Maḥmūd undertook numerous campaigns into India, from which he obtained immense booty and large numbers of slaves—according to ʿOtbī, 53,000 slaves were brought back from his Kanauj expedition in 409/1018 (Bosworth, in Cambr. Hist. Iran IV, p. 179). Warriors for the faith (ḡāzīs) and volunteers from all parts of the eastern Islamic world joined his army to descend on India. On his death his empire extended from the borders of Azerbaijan and Kurdistan to the Upper Ganges valley and from Ḵᵛārazm to the Indian Ocean. His Indian campaigns and the bullion he obtained from his temple raids reversed for a while the normal drain of specie to India and enabled him to maintain a good standard of gold and silver coinage, while the extra currency in circulation stimulated trade in the eastern Islamic world, but his reign was not accompanied or followed by economic growth. The countryside was drained of its wealth by the heavy imposts imposed to pay for his military expeditions, and the revenues of the territories under his control and the plunder he gained from his Indian raids went mainly to the equipment and support of his army. He erected a number of magnificent buildings, but their upkeep imposed a heavy burden on the population. The situation was further aggravated toward the middle of his reign in 401/1011 by famine in Khorasan. It was particularly severe in Nīšāpūr, where over 107,000 persons are said to have died and where instances of cannibalism were alleged (Bayhaqī, p. 176; Barthold, Turkestan, pp. 287-88).

In 407/1016-17 Maḥmūd attempted, without lasting success, to install his nominee in Kermān, where, since the death of ʿAżod-al-Dawla, Buyid princes had been fighting among themselves to the detriment of the prosperity of the province. Towards the end of his reign, Maḥmūd turned his attention towards Buyid domains in the Jebāl, where, as in Kermān, internecine strife and the exactions of the Daylamite soldiery were damaging the already fragile economy. In 419/1028 Maḥmūd marched on Ray, deposed the Buyid Majd-al-Dawla, and sacked the city (420/1029). He then sent his son Masʿūd to undertake operations to the west. On Maḥmūd’s death in 421/1030 Masʿūd hastened back to Ḡazna.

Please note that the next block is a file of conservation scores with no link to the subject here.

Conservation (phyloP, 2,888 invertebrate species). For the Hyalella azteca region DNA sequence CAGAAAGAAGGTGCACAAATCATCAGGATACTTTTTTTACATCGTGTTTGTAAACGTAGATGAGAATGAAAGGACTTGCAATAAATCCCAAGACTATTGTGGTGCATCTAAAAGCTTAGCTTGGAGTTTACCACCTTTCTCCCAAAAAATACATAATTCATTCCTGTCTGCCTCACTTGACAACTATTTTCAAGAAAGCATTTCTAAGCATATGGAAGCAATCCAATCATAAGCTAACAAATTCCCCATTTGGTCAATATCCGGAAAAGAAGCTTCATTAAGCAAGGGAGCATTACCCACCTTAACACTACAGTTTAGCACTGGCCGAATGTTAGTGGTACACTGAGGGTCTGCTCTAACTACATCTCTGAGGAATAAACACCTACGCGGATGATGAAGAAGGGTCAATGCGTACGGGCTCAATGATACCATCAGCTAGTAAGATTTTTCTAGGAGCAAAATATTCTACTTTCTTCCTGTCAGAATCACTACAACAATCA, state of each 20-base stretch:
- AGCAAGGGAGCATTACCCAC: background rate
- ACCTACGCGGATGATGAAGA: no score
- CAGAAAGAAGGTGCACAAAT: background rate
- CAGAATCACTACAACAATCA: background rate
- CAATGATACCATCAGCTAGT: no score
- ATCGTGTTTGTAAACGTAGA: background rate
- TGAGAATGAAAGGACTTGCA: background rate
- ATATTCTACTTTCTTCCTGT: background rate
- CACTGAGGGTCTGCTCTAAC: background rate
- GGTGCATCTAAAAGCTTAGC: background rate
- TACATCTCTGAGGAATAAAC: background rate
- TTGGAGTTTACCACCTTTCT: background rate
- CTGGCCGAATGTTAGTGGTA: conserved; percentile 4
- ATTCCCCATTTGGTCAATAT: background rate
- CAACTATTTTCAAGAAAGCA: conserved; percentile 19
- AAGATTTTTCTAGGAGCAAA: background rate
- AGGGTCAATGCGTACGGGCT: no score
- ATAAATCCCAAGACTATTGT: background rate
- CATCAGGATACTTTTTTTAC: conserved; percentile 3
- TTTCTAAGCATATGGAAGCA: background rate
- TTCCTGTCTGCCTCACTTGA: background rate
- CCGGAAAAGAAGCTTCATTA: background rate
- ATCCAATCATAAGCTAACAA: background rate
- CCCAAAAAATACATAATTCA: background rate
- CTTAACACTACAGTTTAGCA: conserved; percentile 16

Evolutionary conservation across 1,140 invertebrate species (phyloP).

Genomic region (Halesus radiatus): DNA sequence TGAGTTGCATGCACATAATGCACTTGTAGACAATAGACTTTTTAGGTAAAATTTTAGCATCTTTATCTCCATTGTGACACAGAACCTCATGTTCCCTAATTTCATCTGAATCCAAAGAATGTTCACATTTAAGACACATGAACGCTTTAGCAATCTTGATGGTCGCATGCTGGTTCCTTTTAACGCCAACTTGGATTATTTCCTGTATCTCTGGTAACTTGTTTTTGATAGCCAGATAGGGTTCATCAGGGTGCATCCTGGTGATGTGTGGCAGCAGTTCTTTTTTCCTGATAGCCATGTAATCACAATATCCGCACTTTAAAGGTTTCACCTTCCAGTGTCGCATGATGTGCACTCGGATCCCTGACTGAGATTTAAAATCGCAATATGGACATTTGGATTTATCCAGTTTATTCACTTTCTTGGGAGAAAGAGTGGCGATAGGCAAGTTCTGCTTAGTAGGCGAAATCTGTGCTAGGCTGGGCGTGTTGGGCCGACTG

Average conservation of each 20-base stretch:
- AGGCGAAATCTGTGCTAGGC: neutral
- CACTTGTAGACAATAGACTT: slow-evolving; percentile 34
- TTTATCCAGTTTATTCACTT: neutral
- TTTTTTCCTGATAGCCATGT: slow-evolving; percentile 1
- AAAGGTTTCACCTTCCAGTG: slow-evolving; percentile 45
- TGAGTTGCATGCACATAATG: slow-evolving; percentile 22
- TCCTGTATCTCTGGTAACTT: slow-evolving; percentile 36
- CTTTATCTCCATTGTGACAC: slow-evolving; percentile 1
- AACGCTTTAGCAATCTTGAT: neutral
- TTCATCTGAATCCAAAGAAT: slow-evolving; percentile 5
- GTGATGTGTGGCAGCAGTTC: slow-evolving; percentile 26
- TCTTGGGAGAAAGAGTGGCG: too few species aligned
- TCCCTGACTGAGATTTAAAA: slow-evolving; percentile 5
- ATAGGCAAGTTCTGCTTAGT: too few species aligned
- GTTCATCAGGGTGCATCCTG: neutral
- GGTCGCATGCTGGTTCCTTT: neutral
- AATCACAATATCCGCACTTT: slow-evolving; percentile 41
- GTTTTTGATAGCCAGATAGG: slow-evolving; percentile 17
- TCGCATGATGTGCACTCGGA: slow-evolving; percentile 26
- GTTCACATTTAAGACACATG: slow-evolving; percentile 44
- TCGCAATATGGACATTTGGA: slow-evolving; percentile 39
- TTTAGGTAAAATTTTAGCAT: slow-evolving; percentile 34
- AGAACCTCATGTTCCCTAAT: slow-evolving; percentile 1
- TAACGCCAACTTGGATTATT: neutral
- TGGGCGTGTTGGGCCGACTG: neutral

Masʿūd (r. 421-33/1030-40), having overthrown his brother Moḥammad, who had succeeded Maḥmūd, carried on his father’s policy of military conquest but with notably less success. His fiscal policies were equally oppressive. Khorasan in particular suffered from much disorder in the late Ghaznavid period. Control over Kᵛārazm, which guarded the approaches from the steppes to northeast Persia, was lost on the death of the Ghaznavid governor, the Ḵᵛārazmšāh Altuntaš.

Toward the end of the 4th/10th century the Oḡoz tribes (or Ḡozz as they are known in the Arabic and Persian sources) had begun to move westwards. A group crossed the Oxus into Khorasan in 416/1025. They created disturbances and were subsequently dispersed. Some went to Isfahan, some to Ray, and others to Azerbaijan. Another group under the sons of Saljuq, Mūsā, Mīkāʾīl, Arslān Esrāʾīl, and Mīkāʾīl’s two sons, Ṭoḡrel Beg Moḥammad and Čaḡrī Beg Dāʾūd, had meanwhile occupied winter pastures in Nūr Boḵārā and summer pastures in Sogdia. In 426/1034-35 some 700 or 900 of them crossed the Oxus and asked permission to live under the protection of Masʿūd. This was refused. They nevertheless moved into Khorasan. Their numbers meanwhile increased, and during the next few years they were constantly on the move in search of new pastures, harried by and harrying the Ghaznavids. In 429/1038 Marv, Herat, and Nīšāpūr submitted to them, although the last named was subsequently recovered by Masʿūd. Finally in 431/1040 a Saljuq force decisively defeated Masʿūd at Dandānqān and brought Ghaznavid rule to an end in Khorasan (Bayhaqī, ed. Fayyāż, pp. 832-40). After consolidating their conquests in that province the Saljuqs moved westward, and as they did so, bands of Ḡozz who had preceded them into Persia became associated with them, although outlying groups, while acknowledging the nominal overlordship of the Saljuqs, continued to act independently.